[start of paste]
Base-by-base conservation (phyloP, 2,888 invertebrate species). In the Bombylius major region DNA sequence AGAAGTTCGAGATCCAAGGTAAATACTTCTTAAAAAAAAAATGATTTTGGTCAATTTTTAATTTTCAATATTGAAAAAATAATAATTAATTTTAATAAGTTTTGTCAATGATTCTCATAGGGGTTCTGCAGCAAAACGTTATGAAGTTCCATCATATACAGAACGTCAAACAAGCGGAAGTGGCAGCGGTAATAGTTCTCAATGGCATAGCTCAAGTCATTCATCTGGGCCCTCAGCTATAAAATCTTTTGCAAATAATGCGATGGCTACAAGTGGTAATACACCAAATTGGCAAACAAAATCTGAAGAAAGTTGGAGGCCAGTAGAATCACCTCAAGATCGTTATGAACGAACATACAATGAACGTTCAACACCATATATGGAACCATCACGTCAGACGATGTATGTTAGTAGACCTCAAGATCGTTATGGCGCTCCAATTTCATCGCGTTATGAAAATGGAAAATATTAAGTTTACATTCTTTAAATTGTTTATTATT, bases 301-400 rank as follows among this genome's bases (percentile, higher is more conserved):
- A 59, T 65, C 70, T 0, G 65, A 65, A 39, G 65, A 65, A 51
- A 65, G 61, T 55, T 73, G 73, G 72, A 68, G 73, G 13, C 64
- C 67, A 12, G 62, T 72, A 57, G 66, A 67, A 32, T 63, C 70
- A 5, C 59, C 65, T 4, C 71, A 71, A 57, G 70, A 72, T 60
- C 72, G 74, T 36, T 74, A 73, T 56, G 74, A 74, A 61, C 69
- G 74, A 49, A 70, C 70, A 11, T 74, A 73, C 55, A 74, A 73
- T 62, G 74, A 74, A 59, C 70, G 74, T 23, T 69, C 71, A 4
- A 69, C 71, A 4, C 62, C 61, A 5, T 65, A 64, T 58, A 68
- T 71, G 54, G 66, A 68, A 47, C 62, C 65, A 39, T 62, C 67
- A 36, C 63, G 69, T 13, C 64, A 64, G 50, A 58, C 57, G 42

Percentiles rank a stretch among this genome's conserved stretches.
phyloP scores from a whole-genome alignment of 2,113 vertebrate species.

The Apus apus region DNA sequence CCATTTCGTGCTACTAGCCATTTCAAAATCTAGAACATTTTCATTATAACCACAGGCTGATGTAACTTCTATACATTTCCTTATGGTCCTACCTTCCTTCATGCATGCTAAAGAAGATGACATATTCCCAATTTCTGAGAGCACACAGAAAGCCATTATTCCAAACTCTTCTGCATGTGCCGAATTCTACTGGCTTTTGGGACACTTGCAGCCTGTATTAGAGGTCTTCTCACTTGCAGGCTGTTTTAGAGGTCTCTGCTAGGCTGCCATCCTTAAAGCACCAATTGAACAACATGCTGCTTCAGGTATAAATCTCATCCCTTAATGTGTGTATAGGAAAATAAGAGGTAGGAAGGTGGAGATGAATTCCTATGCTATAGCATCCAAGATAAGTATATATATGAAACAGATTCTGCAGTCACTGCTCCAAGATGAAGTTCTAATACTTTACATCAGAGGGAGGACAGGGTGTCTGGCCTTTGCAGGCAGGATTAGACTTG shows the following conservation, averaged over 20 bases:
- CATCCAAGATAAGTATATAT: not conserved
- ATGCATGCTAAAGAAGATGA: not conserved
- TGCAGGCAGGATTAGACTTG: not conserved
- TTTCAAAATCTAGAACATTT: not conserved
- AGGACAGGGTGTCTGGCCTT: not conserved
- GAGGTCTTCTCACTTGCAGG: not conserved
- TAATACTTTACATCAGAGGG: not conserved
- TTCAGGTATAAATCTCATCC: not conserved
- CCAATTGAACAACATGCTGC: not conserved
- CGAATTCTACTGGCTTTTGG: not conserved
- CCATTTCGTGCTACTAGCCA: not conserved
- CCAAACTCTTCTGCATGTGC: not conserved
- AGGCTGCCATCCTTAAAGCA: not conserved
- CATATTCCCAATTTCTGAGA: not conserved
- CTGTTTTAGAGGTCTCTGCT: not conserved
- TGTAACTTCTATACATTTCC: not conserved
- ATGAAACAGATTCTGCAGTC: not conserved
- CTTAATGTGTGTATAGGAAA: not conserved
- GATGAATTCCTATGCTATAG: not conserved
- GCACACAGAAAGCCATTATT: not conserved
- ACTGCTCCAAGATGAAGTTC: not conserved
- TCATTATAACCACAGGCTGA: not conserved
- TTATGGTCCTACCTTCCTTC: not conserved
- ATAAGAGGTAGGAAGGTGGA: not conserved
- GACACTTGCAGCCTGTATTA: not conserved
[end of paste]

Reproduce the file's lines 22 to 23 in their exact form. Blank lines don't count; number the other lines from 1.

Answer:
- TTCAGGTATAAATCTCATCC: not conserved
- CCAATTGAACAACATGCTGC: not conserved